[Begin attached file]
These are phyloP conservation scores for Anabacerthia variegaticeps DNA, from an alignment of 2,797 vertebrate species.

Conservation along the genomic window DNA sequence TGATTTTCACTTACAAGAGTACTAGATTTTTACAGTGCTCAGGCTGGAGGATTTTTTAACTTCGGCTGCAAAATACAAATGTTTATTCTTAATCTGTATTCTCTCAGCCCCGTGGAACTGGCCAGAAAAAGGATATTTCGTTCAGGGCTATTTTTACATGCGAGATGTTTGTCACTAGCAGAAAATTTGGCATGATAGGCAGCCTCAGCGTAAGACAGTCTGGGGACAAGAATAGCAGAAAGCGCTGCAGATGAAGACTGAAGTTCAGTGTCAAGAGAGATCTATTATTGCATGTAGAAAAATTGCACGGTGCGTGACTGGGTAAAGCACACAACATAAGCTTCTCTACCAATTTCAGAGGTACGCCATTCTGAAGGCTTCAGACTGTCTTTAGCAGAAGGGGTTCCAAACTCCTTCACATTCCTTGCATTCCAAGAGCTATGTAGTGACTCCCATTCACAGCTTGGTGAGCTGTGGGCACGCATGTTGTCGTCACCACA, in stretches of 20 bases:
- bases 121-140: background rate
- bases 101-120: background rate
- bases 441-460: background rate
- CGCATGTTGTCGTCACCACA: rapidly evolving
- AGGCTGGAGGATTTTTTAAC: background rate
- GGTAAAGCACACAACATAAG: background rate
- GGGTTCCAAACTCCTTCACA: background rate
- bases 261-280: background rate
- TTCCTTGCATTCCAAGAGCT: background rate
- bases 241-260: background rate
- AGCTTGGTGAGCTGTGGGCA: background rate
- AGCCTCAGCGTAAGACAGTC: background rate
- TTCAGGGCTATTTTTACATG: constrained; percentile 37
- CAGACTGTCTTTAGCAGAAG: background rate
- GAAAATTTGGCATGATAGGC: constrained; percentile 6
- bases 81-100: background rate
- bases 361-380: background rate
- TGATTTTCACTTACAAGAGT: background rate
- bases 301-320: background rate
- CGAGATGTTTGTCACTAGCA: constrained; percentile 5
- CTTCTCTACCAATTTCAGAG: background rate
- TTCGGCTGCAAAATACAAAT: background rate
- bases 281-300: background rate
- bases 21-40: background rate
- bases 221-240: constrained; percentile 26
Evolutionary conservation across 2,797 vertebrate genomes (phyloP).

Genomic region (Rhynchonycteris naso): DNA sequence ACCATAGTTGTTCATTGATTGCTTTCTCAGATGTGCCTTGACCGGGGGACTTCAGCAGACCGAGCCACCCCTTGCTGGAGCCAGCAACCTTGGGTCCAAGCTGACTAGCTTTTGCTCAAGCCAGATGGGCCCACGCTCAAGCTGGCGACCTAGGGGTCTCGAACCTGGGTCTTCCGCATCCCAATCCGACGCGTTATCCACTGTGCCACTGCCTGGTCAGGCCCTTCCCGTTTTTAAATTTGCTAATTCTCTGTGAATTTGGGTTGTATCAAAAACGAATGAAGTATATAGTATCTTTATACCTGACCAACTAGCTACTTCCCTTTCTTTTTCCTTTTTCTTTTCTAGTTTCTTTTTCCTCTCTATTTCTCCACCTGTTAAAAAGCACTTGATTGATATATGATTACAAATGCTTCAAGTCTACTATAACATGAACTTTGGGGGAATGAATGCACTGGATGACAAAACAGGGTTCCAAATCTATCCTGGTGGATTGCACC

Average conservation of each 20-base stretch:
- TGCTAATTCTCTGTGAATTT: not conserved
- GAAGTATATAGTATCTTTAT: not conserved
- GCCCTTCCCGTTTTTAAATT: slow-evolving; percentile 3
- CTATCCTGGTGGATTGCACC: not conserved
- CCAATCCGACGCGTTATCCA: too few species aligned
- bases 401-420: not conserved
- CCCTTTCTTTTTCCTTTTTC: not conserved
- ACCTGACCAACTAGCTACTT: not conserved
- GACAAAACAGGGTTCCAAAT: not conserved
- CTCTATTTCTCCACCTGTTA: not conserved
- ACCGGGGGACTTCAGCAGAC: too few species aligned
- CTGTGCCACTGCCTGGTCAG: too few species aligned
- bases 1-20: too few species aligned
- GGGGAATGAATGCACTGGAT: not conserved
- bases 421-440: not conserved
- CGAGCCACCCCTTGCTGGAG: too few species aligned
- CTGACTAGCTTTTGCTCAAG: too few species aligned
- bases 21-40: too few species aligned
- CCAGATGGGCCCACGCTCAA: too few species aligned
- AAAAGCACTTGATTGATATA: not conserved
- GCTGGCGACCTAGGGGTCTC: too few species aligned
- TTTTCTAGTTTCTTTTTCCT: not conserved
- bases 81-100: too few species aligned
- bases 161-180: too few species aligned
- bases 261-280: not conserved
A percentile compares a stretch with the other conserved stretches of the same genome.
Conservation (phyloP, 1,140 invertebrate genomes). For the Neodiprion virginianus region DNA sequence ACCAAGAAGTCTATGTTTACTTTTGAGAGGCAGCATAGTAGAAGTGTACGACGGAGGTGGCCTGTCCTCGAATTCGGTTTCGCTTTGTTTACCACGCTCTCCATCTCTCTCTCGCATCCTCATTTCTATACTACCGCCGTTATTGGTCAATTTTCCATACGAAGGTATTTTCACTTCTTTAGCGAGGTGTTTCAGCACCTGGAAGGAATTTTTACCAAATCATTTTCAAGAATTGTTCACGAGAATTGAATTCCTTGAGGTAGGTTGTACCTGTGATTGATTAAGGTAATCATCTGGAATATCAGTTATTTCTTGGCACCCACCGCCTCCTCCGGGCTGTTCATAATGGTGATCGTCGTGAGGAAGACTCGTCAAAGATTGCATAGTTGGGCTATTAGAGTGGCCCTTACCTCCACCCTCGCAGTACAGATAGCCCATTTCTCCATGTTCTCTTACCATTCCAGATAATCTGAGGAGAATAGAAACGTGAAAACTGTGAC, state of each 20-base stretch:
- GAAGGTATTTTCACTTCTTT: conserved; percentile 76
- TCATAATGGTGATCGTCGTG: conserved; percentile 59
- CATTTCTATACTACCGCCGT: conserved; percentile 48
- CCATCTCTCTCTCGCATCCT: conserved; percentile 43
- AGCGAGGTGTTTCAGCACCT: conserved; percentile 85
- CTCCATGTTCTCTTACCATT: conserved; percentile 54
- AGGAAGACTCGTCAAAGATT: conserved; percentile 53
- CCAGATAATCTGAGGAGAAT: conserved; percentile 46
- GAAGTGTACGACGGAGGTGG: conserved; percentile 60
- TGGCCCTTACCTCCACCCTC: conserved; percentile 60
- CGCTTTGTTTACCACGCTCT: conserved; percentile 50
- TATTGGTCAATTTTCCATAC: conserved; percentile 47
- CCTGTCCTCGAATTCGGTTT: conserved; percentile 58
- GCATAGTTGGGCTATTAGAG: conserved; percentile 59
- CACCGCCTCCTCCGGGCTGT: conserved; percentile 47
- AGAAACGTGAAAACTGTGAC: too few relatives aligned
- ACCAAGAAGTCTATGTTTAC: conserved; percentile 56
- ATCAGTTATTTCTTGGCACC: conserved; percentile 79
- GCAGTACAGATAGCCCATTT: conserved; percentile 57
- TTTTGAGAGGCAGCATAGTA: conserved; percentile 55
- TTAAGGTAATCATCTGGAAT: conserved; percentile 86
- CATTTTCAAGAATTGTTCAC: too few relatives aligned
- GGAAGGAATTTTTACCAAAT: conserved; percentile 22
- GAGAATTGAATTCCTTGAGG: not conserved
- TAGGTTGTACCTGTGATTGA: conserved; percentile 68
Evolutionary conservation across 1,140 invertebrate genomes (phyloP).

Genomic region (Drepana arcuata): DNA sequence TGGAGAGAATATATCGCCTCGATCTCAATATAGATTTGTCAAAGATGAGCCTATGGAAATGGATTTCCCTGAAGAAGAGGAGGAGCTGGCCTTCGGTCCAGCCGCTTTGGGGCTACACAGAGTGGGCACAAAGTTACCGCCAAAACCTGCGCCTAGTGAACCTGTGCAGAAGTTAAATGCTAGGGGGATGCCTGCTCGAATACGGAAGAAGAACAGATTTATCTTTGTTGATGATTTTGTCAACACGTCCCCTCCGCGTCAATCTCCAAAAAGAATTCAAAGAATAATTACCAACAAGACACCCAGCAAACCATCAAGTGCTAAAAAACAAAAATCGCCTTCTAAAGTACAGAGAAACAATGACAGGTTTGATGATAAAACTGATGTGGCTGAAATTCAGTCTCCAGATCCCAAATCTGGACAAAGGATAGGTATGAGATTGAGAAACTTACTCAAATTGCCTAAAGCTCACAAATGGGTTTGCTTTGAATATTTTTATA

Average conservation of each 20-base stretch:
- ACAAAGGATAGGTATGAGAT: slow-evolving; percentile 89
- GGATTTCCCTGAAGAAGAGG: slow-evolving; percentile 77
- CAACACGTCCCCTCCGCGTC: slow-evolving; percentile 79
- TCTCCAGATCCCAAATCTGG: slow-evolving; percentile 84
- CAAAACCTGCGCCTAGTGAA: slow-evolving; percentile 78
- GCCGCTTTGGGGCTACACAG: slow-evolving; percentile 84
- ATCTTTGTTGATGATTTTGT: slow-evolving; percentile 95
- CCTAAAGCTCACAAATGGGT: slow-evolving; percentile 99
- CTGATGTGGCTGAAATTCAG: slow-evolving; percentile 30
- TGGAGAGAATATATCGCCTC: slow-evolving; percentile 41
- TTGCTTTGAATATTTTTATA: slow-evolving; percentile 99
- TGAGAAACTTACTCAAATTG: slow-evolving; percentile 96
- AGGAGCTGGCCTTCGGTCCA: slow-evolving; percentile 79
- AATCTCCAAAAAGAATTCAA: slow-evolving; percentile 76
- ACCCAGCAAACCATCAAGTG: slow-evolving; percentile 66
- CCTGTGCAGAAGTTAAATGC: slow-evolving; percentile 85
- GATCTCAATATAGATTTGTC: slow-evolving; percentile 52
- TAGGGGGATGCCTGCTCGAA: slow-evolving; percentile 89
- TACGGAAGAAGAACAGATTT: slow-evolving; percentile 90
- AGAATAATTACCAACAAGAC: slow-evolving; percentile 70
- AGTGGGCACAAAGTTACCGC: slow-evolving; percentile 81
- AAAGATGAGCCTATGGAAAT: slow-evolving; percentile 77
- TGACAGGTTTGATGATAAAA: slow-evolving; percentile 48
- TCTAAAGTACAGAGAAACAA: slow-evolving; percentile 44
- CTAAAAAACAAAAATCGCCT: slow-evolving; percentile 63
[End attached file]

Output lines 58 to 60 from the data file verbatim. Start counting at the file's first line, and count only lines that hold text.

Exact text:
- GAAGGTATTTTCACTTCTTT: conserved; percentile 76
- TCATAATGGTGATCGTCGTG: conserved; percentile 59
- CATTTCTATACTACCGCCGT: conserved; percentile 48